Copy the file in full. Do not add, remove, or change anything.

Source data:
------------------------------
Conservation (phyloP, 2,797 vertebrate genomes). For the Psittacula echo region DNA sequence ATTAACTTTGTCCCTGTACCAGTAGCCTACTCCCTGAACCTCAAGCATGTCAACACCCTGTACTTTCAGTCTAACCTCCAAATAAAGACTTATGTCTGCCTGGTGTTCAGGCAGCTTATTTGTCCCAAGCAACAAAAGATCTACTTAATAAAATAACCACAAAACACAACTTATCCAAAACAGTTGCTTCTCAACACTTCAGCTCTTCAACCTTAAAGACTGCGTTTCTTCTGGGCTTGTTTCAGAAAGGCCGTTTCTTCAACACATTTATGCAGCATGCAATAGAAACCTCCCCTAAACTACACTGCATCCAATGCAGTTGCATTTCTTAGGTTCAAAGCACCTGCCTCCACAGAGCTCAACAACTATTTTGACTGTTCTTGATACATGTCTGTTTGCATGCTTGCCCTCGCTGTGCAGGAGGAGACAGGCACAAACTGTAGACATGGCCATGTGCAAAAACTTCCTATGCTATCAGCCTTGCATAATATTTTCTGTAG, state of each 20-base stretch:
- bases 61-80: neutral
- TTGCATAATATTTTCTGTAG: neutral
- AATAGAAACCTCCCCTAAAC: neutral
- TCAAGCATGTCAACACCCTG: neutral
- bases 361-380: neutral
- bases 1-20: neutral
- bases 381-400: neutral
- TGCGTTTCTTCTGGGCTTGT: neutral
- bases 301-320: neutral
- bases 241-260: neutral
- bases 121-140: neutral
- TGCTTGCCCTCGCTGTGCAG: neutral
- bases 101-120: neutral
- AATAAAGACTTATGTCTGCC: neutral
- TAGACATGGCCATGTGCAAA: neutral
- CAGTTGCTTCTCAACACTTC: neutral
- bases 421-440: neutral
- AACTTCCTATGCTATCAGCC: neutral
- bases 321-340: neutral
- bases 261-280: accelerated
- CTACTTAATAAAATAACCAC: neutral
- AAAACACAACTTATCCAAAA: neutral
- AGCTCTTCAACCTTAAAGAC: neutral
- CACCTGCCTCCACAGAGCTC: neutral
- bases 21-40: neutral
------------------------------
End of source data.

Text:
Conservation (phyloP, 2,797 vertebrate genomes). For the Psittacula echo region DNA sequence ATTAACTTTGTCCCTGTACCAGTAGCCTACTCCCTGAACCTCAAGCATGTCAACACCCTGTACTTTCAGTCTAACCTCCAAATAAAGACTTATGTCTGCCTGGTGTTCAGGCAGCTTATTTGTCCCAAGCAACAAAAGATCTACTTAATAAAATAACCACAAAACACAACTTATCCAAAACAGTTGCTTCTCAACACTTCAGCTCTTCAACCTTAAAGACTGCGTTTCTTCTGGGCTTGTTTCAGAAAGGCCGTTTCTTCAACACATTTATGCAGCATGCAATAGAAACCTCCCCTAAACTACACTGCATCCAATGCAGTTGCATTTCTTAGGTTCAAAGCACCTGCCTCCACAGAGCTCAACAACTATTTTGACTGTTCTTGATACATGTCTGTTTGCATGCTTGCCCTCGCTGTGCAGGAGGAGACAGGCACAAACTGTAGACATGGCCATGTGCAAAAACTTCCTATGCTATCAGCCTTGCATAATATTTTCTGTAG, state of each 20-base stretch:
- bases 61-80: neutral
- TTGCATAATATTTTCTGTAG: neutral
- AATAGAAACCTCCCCTAAAC: neutral
- TCAAGCATGTCAACACCCTG: neutral
- bases 361-380: neutral
- bases 1-20: neutral
- bases 381-400: neutral
- TGCGTTTCTTCTGGGCTTGT: neutral
- bases 301-320: neutral
- bases 241-260: neutral
- bases 121-140: neutral
- TGCTTGCCCTCGCTGTGCAG: neutral
- bases 101-120: neutral
- AATAAAGACTTATGTCTGCC: neutral
- TAGACATGGCCATGTGCAAA: neutral
- CAGTTGCTTCTCAACACTTC: neutral
- bases 421-440: neutral
- AACTTCCTATGCTATCAGCC: neutral
- bases 321-340: neutral
- bases 261-280: accelerated
- CTACTTAATAAAATAACCAC: neutral
- AAAACACAACTTATCCAAAA: neutral
- AGCTCTTCAACCTTAAAGAC: neutral
- CACCTGCCTCCACAGAGCTC: neutral
- bases 21-40: neutral